Arizona corrections officer indicted in ’04 killing of wife

coA Minnesota grand jury indicted an Arizona corrections officer on Monday on charges of first- and second-degree murder.

34 Year Old Andrew Lemcke is accused in the 2004 shooting death of his wife.

The Web site for the Pinal County Sheriff’s Office in Florence, Ariz., says he was arrested on Sunday.

Other court records say Lemcke had been living in recent years in Florence, where he had worked at a Corrections Corporation of America facility.

Nichole Riley-Lemcke was shot Sept. 12, 2004 at her Appleton, Minn., home.

Andrew Lemcke has described the shooting as accidental.

Riley-Lemcke’s parents had been pressing authorities to file criminal charges, and they filed a wrongful death suit against Lemcke him last year.


5 Responses

  1. Andrew lemcke was not a C.O. at the time of the murder. Get your facts straight dumbass!!!!

    • You’re absolutely wrong. He was employed as a guard at the CCA prison in Appleton, MN at the time he killed his wife, Nichole. She had formerly been a guard there.

      He was convicted of 2nd degree manslaughter.

      Get your facts straight before you use vulgarity to insult others who had their facts together.

  2. no but the fact that he fled his hometown to try and escape the reality of what he did is the issue. The fact that if prison personal knew of issues surrounding his past he would not be offered the position that he obtained in Arizona

    • CCA management was well aware that Andrew had killed his wife. In fact he tried to work at their California City prison but was turned down, presumably because he couldn’t pass a background check.

      In the course of the investigation it was established that it was common knowledge that his wife had said that she was going to turn him in for insurance fraud and workers’ compensation fraud. She was also having an affair, and though he was having many affairs, he resented her doing so.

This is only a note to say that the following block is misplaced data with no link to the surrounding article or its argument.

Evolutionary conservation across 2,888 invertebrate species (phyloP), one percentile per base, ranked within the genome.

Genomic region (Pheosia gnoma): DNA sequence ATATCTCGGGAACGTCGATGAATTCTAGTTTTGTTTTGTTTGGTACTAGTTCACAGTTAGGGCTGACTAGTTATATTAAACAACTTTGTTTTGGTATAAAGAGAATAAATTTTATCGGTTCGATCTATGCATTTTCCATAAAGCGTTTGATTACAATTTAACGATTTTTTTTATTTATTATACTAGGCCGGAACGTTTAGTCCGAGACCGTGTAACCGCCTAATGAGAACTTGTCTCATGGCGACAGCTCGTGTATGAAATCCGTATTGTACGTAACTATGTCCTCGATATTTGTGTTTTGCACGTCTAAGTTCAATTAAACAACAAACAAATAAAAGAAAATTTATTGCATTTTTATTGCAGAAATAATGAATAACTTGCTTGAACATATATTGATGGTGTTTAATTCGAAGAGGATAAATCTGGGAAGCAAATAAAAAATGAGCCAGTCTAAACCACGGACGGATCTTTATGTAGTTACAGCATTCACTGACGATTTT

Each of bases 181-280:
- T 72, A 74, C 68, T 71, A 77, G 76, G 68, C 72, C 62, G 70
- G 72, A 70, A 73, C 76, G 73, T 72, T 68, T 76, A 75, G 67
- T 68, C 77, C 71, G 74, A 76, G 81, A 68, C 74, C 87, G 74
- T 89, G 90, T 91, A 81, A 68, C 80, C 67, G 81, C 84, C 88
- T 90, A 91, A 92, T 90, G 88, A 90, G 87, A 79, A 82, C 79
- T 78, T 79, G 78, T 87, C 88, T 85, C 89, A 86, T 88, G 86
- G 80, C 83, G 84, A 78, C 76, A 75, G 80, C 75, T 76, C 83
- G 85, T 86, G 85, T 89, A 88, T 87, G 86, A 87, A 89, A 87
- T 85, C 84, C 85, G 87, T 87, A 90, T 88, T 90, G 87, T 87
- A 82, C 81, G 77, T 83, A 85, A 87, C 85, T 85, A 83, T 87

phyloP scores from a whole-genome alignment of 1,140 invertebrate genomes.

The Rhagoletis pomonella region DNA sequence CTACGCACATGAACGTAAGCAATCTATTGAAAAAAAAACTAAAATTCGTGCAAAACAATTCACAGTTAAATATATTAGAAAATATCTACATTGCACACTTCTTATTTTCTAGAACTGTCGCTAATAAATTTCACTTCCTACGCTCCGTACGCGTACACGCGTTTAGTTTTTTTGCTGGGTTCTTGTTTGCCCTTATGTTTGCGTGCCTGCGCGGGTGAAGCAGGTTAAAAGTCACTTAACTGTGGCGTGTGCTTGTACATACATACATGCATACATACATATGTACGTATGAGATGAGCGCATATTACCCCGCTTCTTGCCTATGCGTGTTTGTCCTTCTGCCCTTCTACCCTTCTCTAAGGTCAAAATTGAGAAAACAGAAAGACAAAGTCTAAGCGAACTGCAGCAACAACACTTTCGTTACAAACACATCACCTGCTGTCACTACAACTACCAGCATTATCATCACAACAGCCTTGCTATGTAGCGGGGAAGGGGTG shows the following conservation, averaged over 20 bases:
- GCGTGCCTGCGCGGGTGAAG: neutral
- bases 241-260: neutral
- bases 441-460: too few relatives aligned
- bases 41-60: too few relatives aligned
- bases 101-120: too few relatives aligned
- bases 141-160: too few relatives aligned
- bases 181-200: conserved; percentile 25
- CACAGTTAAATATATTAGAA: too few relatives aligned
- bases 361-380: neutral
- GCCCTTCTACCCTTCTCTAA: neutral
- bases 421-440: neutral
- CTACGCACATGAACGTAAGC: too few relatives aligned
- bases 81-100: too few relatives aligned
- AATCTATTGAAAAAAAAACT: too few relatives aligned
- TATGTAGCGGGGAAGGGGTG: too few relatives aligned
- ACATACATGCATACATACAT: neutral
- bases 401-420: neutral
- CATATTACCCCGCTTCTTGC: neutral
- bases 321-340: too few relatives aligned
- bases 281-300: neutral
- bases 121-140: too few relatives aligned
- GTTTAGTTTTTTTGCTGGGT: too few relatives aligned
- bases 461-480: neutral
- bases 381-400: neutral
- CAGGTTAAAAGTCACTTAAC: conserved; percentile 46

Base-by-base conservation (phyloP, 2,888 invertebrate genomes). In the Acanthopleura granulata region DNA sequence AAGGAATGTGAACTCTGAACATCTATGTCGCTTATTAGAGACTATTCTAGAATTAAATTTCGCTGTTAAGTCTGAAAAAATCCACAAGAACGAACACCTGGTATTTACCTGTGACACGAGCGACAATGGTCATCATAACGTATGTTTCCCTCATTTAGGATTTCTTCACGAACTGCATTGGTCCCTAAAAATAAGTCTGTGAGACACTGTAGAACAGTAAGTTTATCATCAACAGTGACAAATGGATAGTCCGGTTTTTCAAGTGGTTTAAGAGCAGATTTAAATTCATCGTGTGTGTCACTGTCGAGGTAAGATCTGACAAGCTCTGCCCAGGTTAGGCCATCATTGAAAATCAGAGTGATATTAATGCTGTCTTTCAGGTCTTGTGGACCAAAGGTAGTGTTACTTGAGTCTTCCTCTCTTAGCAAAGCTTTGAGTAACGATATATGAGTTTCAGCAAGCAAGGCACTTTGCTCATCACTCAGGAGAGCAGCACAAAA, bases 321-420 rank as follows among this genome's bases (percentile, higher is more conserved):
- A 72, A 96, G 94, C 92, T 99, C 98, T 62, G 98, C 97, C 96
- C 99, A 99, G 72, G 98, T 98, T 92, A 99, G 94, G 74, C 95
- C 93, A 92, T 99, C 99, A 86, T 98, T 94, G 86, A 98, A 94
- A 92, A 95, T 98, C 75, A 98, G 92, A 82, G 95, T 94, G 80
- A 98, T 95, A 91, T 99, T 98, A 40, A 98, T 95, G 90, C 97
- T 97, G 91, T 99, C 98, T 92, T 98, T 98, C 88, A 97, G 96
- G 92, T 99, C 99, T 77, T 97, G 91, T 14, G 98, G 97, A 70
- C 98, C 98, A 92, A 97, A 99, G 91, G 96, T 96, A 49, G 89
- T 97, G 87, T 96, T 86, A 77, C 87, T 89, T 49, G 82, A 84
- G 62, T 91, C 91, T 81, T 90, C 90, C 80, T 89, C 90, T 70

CCA hired an assistant warden at one of their Eloy facilities in the same county, Pinal, who had killed a motorist and seriously injured her woman passenger while he was driving while intoxicated in Beeville, Texas, years earlier. At the time of their hires, CCA was said to have not been doing background checks on their new employees, other than for outstanding warrants.

  3. CCA knew he put a gun under his wife’s chin and pulled the trigger.

    After he fled from Appleton, he tried to go to work at CCA’s California City prison where his sister worked. Not only was he a guard at CCA’s Appleton prison when he killed his wife, but he was a snitch for the police department, a deal he made in order to bury a prior arrest.

    His wife Nicole also worked as a guard at the CCA prison in Appleton. She had been telling people for weeks that she was afraid he was going to kill her. He borrowed the gun that he used to shoot her from his parents. Because his home was a licensed foster care facility, he knew that it was illegal to have it in his home.

    He did not let his daughter’s grandparents know where he had taken her, after the “homer” Grand Jury failed to indict him. When he couldn’t pass a federal background check, he then moved to Florence, Arizona, where CCA once again put him on the payroll until he was brought back to Minnesota for trial.

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